Straight Outta Compton

The album that gives this musical biopic its name has been heralded as one of the most important in popular music. Straight Outta Compton (1988), by the Los Angeles rap outfit N.W.A. (“Niggaz Wit Attitudes”), thrust gangsta rap (or as characters in the film sometimes call it, “reality rap”) into the mainstream, combining Dr. Dre‘s funk-fused production style with some of the most violent, enraged lyrics ever heard. The first three tracks, “Straight Outta Compton,” “Fuck tha Police,” and “Gangsta Gangsta” became particularly notorious for their murderous allusions. Critics called the record thuggish, unlistenable, and unmusical. Fans said it spoke the truth. The album sold three million copies.

Directed by F. Gary Gray (Be Cool), Straight Outta Compton revels in the group’s controversy. When the members of N.W.A.—Dre, Ice Cube, Eazy-E, DJ Yella, and MC Ren—are arrested in Detroit for performing “Fuck tha Police,” they’re thrown into the back of an armored van; after the doors shut, the men bust up laughing, with high-fives all around. At the preview screening I attended, the crowd laughed too. This is a movie of mayhem, mouth-offs, and middle fingers.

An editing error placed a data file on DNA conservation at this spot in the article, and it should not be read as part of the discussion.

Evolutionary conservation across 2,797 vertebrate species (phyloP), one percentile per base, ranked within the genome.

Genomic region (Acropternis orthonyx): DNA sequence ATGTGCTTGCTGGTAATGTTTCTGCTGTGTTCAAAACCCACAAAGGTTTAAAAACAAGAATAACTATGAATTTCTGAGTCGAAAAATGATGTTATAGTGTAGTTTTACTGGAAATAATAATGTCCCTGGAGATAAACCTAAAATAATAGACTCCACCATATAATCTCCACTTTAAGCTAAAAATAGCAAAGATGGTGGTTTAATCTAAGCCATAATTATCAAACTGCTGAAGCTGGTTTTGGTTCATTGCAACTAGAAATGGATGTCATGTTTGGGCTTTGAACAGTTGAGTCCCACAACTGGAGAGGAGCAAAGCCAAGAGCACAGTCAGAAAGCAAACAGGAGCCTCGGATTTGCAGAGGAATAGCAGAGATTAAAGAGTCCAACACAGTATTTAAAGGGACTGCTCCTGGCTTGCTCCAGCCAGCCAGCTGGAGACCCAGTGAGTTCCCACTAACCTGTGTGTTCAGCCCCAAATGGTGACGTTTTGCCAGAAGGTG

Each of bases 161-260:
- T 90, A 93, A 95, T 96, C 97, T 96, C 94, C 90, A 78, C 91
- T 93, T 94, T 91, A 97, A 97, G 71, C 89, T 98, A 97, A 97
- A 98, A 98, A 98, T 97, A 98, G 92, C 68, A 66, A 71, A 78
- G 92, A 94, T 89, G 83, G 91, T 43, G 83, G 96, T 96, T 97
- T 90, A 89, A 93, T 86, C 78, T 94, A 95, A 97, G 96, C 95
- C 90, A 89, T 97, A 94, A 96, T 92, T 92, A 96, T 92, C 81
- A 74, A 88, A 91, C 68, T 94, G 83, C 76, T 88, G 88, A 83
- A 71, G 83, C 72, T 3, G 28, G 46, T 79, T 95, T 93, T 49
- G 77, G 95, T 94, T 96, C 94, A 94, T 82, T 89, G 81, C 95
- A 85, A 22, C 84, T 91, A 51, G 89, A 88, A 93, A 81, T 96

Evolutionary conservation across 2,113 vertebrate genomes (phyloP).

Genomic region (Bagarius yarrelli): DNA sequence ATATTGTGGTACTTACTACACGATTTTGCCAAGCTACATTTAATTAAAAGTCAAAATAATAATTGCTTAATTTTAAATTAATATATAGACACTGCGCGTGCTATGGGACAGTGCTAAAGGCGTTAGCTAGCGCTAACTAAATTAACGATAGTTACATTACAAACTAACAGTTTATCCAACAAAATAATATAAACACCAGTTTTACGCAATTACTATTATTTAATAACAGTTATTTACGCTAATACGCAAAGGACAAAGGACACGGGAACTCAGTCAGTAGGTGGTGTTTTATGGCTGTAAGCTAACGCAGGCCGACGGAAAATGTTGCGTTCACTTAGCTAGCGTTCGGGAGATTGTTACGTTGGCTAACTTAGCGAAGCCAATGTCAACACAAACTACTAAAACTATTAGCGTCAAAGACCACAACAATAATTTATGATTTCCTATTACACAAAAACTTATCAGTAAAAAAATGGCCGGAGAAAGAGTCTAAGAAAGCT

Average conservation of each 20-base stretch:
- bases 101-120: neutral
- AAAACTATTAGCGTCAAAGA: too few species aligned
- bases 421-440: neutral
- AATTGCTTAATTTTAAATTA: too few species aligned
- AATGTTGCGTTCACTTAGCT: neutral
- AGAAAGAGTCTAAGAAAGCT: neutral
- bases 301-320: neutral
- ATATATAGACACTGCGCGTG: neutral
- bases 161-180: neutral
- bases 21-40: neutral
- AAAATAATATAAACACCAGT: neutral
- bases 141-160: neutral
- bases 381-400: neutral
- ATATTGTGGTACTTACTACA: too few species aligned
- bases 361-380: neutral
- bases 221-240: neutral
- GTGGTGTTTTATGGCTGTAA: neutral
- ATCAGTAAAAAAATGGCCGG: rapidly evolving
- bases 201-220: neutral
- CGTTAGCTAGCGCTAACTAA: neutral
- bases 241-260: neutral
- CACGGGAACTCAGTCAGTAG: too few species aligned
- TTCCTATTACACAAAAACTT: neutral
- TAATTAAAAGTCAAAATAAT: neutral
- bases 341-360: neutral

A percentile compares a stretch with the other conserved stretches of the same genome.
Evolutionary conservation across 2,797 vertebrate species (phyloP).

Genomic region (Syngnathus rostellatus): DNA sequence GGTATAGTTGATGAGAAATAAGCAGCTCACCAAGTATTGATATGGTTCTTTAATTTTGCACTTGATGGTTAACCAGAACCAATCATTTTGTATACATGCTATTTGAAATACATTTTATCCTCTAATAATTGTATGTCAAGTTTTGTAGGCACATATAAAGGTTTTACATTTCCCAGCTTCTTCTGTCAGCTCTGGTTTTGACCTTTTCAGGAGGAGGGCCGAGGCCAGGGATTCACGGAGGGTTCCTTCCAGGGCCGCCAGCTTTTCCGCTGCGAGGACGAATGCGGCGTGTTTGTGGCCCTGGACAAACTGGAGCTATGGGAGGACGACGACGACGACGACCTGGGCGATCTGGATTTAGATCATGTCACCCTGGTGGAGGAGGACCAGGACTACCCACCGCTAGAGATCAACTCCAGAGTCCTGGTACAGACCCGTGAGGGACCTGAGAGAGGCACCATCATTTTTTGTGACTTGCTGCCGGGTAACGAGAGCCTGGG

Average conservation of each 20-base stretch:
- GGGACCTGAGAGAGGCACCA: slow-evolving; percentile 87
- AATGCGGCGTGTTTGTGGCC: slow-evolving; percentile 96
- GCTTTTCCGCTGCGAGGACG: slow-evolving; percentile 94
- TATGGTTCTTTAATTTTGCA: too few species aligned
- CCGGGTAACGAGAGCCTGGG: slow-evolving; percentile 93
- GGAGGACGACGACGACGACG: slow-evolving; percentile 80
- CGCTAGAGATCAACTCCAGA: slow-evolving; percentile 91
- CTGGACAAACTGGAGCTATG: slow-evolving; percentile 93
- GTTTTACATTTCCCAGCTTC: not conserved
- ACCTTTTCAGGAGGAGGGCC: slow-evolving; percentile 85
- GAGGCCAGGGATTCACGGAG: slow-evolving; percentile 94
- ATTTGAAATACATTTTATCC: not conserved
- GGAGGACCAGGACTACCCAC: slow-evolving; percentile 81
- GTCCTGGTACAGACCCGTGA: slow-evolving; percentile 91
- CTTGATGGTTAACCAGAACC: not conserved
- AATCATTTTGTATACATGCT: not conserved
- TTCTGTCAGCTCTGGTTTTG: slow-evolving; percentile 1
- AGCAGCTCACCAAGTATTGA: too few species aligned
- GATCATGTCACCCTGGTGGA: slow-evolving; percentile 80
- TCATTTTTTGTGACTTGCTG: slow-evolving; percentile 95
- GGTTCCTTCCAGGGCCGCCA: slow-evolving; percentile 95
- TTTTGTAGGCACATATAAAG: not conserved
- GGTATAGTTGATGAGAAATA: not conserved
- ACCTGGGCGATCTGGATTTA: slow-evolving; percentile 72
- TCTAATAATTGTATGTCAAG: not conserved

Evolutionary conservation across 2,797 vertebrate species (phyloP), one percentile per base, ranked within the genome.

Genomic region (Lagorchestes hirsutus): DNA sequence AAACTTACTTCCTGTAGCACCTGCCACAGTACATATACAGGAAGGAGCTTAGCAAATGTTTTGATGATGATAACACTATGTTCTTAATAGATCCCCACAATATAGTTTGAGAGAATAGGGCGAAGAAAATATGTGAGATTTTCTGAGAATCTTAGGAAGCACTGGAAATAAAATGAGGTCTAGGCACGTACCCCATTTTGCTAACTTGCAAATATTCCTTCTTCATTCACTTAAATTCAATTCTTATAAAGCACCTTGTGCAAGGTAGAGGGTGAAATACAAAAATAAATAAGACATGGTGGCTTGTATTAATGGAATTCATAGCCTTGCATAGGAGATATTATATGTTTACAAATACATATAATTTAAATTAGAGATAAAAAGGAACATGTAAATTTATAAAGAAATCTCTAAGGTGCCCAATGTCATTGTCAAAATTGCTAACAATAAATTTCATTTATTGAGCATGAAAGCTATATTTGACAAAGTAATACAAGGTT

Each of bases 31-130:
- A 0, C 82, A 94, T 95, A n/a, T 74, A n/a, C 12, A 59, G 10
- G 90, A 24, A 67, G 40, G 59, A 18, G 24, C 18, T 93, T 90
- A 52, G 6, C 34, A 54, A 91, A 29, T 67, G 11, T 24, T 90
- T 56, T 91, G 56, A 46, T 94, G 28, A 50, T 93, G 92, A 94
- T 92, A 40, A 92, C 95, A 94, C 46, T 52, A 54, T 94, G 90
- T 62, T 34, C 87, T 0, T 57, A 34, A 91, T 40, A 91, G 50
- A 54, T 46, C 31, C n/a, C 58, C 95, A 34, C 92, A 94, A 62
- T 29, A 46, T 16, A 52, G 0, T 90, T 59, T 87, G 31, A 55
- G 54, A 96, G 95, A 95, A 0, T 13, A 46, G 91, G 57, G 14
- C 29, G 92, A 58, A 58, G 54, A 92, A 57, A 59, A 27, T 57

Yet N.W.A. is a complete group for only about half the movie—Ice Cube (admirably portrayed by the rapper’s son, O’Shea Jackson Jr.) breaks away for a solo career in 1989, and just like the collective he left behind, Straight Outta Compton deflates. The high stakes of the first act—including a much-noted letter of protest from an FBI public affairs officer to the group’s record label—subside as Gray turns to the members’ solo careers and diss tracks against each other. Dre’s foray into label management with Death Row Records is good only for some forced Snoop Dogg and Tupac references. Eazy-E’s struggles with N.W.A. manager Jerry Heller make for some of the best one-on-one scenes—Jason Mitchell is excellent as E, Paul Giamatti serviceably skunky as Heller—but their moments are fatty.

There are hints of a better film here. Matthew Libatique’s camera hustles through the streets with purpose, and the Compton-centric scenes—a raid on a crack house, a sweep through the Rodney King riots—have a documentary-like feel. Screenwriters Jonathan Herman and Andrea Berloff flirt with the idea of critiquing N.W.A.’s polarizing influence on society, but they divide the men too soon to touch on anything meaningful. They might have foregrounded the album’s still-relevant theme of class injustice, but despite an electric beginning, they veer away into low-risk interpersonal drama. This movie about a group of risk-takers should have taken more risks itself.  v